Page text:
It looks like the ongoing global economic uncertainty is starting to hit home, as major American firms are starting to pile up cash instead of investing it. A September 24th report from FactSet Insight highlights that the S&P 500 (ex-Financials) cash and short-term investments in the second quarter totaled $1.43 trillion, the second highest level in a decade.
As FactSet research analyst Andrew Birstingl notes:”This amount reflected 5.5% growth on a year-over-year basis and 3.9% growth quarter-over-quarter. Seven out of nine sectors posted positive year-over-year growth, with the Consumer Discretionary (-0.8%) and Industrials (-0.9%) sectors being the only decliners.”
Breakdown of S&P 500 2Q 2015 cash balances
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FactSet data shows that the IT sector had the largest cash balance ($546.3 billion) in the S&P 500 at the end of the second quarter. Five of the top 10 companies in terms of quarterly cash balance were in this sector: Microsoft at $96.5 billion, Google at $69.8 billion, Cisco Systems at $60.4 billion, Oracle at $54.4 billion and Apple at $34.7 billion. The Telecom and Utilities sectors were the leaders in year-over-year growth in 2Q. The Telecom sector, which has historically kept the smallest average cash balance, ended the second quarter with $28.2 billion in cash, a 28.4% increase year over year. The Utilities sector had the smallest cash balance at the end of the quarter with $27.2 billion in cash, a move up of 15.3% year-over-year.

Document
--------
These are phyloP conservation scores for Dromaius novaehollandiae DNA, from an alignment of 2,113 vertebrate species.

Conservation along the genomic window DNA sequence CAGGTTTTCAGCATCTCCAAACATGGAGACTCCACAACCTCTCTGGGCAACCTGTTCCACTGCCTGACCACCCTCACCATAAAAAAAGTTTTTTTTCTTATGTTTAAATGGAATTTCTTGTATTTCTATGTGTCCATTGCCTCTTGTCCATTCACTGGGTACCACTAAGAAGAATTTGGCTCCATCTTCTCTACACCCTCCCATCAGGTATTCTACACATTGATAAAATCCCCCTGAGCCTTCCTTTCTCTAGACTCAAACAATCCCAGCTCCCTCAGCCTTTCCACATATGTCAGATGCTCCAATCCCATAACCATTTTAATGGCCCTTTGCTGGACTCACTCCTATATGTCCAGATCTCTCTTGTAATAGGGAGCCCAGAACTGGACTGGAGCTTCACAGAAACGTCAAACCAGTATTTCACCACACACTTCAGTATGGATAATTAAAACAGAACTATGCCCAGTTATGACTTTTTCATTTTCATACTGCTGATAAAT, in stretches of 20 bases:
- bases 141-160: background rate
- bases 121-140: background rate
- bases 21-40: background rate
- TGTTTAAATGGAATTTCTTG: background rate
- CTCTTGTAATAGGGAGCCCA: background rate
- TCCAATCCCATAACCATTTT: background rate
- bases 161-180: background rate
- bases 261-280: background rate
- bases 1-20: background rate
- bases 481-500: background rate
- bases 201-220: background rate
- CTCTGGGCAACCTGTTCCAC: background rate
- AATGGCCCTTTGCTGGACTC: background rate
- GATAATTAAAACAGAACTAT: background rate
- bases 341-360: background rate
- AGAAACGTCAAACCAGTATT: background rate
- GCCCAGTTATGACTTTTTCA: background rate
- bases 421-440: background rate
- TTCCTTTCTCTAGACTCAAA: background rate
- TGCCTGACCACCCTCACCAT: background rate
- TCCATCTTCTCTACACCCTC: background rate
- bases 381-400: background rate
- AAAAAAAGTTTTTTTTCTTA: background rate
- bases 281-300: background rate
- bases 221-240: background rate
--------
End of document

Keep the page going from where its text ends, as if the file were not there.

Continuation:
In transactions of note in the second quarter, AT&T marketed $17.4 billion in bonds to finance its $65 billion acquisition of DIRECTV. This was the third-largest corporate debt issue ever, and pushed the firm’s cash balance up by $6.9 billion from a year ago. In addition, Frontier Communications sold $2.6 billion in stock to fund its $10.5 billion purchase of Verizon’s wireline operations in several states, announced in February of this year. This led to a year-over-year cash balance increase of $2.3 billion for Frontier.
Cash in the Utilities sector was also boosted when Exelon, the U.S. nuke operator, sold $4.2 billion worth of bonds to finance its recent acquisition of Pepco Holdings.
Capital expenditures for the s&P 500 cane to $153 billion in the second quarter, a notable 5.6% decrease from 2Q year ago. This 5.6% drop off represents the biggest year-over-year decline in capex since the summer of 2010. Birstingl motes that the second quarter of 2015 was only the second time that the S&P 500 (ex-Financials) saw a year-over-year decline in capex.
Looking at capex by sector, the Energy, Industrials, Materials, and Telecom groups all saw negative capex growth in the second quarter on a year-over-year basis. The Energy sector saw a massive 23.8% decrease, while the Industrials sector followed with a 13.5% decline. Keep in mind that historically Energy firms have spent the most on capex compared to the sectors. In fact, the sector represented 26% of CapEx for the S&P 500 (ex-Financials) in mid-2015, so when it slumped, capex for the whole index fell. Somewhat shockingly, 77% of the firms in the Energy sector had year-over-year declines in capital expenditures in the second quarter.